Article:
A huge earthquake devastated the town in 1931, so in the next two years 111 buildings were constructed in the Art Deco style popular then. The linear structures have geometric motifs like chevrons and zigzags, and in Napier they also have Maori motifs.
Now called the “Art deco capital of the world,” Napier hosts the Tremains Art Deco Festival every year with walking tours, vintage car shows, dances, a soapbox derby and jazz concerts. I wasn’t there for that but I loved seeing all the buildings because my building in NYC was built in 1929 – similar styles, all the way across the world. Other than that chicness, Napier’s pretty much a backpacky town with small shops, lots of cafés, and a pleasant beach.
eat: I didn’t have a ton of time so just grabbed dinner at the Masonic hotel restaurant which was convenient; get coffee at Six Sisters before a morning walk on the nearby beach (Kiwis are serious about their coffee and will give you a lot of shade for altering what you ordered)
sleep: One of the 111 art deco buildings is now the Masonic Hotel, where Queen Elizabeth II stayed during her 1953/4 Royal Tour. What’s good enough for the queen is good enough for escapefriend.
4 Interact with everything at the Te Papa Museum in Wellington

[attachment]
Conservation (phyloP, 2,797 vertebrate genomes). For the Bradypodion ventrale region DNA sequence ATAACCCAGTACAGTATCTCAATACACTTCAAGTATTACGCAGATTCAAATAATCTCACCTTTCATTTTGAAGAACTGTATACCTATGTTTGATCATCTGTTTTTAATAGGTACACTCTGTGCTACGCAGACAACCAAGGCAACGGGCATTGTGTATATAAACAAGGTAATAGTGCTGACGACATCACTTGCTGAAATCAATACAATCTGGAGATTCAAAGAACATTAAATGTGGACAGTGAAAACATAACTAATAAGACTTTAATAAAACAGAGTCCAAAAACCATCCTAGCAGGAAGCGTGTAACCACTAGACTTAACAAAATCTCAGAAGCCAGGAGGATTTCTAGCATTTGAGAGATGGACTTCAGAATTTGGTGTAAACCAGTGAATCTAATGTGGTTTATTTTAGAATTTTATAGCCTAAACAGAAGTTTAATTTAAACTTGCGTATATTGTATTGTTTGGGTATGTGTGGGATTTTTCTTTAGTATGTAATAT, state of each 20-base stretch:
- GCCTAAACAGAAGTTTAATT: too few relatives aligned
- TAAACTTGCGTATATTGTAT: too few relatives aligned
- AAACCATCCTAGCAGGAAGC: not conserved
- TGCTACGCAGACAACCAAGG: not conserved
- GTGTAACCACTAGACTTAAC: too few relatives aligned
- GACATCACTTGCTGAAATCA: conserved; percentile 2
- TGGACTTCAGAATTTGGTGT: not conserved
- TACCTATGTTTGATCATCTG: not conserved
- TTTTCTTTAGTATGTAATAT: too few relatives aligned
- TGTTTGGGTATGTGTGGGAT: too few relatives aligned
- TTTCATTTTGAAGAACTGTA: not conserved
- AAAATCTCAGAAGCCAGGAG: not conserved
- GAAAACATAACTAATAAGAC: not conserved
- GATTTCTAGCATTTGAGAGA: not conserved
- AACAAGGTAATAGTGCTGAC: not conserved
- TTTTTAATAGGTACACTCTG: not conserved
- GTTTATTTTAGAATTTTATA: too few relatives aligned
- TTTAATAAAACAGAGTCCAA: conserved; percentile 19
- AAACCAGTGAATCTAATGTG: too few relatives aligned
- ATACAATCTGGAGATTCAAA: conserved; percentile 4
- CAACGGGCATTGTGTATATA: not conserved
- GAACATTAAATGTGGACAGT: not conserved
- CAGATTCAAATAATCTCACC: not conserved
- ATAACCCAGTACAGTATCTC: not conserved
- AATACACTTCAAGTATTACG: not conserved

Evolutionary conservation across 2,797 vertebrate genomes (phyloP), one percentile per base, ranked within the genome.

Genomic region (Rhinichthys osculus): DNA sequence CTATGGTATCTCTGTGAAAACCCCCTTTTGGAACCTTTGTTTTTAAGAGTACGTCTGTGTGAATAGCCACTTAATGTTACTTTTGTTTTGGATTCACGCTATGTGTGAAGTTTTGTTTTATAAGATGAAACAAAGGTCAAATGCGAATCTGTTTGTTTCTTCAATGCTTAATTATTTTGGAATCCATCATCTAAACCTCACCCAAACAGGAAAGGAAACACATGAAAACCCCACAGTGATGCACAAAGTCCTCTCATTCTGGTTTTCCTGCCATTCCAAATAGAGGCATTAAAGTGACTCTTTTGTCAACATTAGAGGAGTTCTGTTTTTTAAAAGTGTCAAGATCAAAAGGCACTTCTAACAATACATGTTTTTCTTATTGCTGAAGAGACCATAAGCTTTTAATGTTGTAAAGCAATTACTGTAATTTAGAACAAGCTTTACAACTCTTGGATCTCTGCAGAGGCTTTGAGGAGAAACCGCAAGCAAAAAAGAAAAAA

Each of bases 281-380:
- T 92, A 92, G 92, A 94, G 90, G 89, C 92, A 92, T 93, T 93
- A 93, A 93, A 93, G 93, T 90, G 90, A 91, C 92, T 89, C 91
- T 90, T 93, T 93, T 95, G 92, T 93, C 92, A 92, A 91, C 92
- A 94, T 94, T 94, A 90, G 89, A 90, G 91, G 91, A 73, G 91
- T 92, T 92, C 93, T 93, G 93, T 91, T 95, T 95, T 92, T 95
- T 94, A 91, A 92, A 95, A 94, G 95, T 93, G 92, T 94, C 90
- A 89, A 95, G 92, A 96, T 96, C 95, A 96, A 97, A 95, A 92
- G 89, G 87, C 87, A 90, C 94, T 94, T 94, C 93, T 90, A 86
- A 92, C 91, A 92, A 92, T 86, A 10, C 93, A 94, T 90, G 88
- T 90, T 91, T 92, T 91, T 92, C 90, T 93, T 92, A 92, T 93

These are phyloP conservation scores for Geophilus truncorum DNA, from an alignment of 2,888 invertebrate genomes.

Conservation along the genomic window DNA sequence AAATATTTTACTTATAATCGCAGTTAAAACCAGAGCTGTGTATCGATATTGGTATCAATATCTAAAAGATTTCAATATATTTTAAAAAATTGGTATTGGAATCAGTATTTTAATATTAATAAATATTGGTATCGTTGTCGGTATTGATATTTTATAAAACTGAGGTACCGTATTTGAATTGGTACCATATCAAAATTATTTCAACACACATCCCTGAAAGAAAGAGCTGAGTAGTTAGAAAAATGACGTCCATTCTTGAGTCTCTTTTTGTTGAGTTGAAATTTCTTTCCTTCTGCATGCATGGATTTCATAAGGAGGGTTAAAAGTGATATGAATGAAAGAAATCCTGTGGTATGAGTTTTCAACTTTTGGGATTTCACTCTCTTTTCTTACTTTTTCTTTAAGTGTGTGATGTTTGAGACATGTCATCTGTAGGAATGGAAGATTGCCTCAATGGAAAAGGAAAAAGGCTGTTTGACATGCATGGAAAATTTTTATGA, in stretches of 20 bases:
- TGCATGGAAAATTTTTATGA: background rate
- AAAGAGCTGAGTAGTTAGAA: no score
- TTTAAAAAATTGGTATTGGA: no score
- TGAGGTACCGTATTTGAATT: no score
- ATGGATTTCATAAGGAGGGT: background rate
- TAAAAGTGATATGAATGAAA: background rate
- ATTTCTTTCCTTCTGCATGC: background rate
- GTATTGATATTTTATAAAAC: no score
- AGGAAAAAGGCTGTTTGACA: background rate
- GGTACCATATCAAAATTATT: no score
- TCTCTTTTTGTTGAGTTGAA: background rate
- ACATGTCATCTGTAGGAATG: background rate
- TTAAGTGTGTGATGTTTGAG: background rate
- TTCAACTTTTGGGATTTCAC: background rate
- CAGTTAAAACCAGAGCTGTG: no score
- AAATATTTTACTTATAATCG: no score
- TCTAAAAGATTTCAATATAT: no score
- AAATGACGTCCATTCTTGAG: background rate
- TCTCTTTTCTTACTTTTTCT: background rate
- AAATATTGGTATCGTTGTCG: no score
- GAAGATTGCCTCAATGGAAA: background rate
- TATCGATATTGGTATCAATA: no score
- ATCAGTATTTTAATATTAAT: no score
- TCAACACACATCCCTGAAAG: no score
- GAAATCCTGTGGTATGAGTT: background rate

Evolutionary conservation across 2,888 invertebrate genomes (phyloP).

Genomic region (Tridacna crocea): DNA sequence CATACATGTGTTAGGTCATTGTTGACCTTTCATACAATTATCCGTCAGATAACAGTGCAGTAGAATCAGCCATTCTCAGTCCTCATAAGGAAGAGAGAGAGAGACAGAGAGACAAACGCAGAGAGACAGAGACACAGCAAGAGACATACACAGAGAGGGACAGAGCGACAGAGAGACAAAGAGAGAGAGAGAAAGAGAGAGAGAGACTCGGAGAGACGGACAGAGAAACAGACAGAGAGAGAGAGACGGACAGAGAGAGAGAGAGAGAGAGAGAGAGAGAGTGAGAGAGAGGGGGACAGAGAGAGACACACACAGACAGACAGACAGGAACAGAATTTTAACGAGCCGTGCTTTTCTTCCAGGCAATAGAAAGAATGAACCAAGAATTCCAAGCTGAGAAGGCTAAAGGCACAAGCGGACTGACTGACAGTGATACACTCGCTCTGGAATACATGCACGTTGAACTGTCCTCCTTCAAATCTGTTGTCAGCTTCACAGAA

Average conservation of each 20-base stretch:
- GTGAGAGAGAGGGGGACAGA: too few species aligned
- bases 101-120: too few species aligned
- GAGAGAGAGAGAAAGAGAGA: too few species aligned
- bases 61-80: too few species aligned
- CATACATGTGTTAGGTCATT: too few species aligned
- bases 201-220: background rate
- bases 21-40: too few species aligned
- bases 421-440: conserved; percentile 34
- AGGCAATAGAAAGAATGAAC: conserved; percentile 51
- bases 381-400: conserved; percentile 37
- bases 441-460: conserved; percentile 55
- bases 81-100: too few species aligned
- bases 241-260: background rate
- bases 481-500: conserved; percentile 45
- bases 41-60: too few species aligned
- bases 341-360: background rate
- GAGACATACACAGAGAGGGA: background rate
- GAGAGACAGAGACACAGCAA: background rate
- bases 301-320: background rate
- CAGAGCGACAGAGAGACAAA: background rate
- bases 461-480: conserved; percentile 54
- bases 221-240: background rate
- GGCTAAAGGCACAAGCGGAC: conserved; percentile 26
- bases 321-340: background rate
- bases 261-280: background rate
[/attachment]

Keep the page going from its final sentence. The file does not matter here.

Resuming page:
This is a really incredible interactive museum – you can click on digital maps to see the fault lines that plague the two islands and you can head into a small little house to experience simulations of some of their historical earthquakes. I learned a ton about New Zealand’s physical land, history, and social culture as well as why New Zealanders are called kiwis (after a rarely-seen nocturnal bird, not the fruit). Was only there for two hours and then had to catch a flight, but could’ve probably stayed all day.
eat: Noble Rot wine bar, had a gorgeous cheese soufflé with Felton Road Block 5 by Coravin.
sleep: Intercontinental – pretty swanky with really plush bedding and bath towels (goes a looong way when you’ve been traveling a ton)
5 Cruise the curvy highway to Martinborough
This was one of the craziest, most curvaceous highways I’ve ever been on. Up ahead of each turn you can see the road slice through the mountain for about 20 minutes, with some amazing views to your left. And then you wind up in the cute town of Martinborough, with its vintage stores and streets laid out like the Union Jack flag. So much charm to find in this country!
sleep: The Martinborough Hotel has sweet little touches in very corner – a chic and eclectically decorated bar, vintage hat boxes and golf clubs in the lobby corner, and a quaint outdoor patio garden.
All in all, New Zealand is pretty much a bucolic paradise, with stunning scenery and people who are really nice and peacefully co-exist. So much I didn’t get to see – the gorgeous waterfall at Milford Sound, the arty town of Nelson – that I’ll have to go back. When I got back to the US, I heard that Silicon Valley people have been buying land there as their escape plan in case of some sort of apocalyptic collapse. So, you should get there now in case they all ruin it.
For more about the wine in New Zealand, head to grapefriend!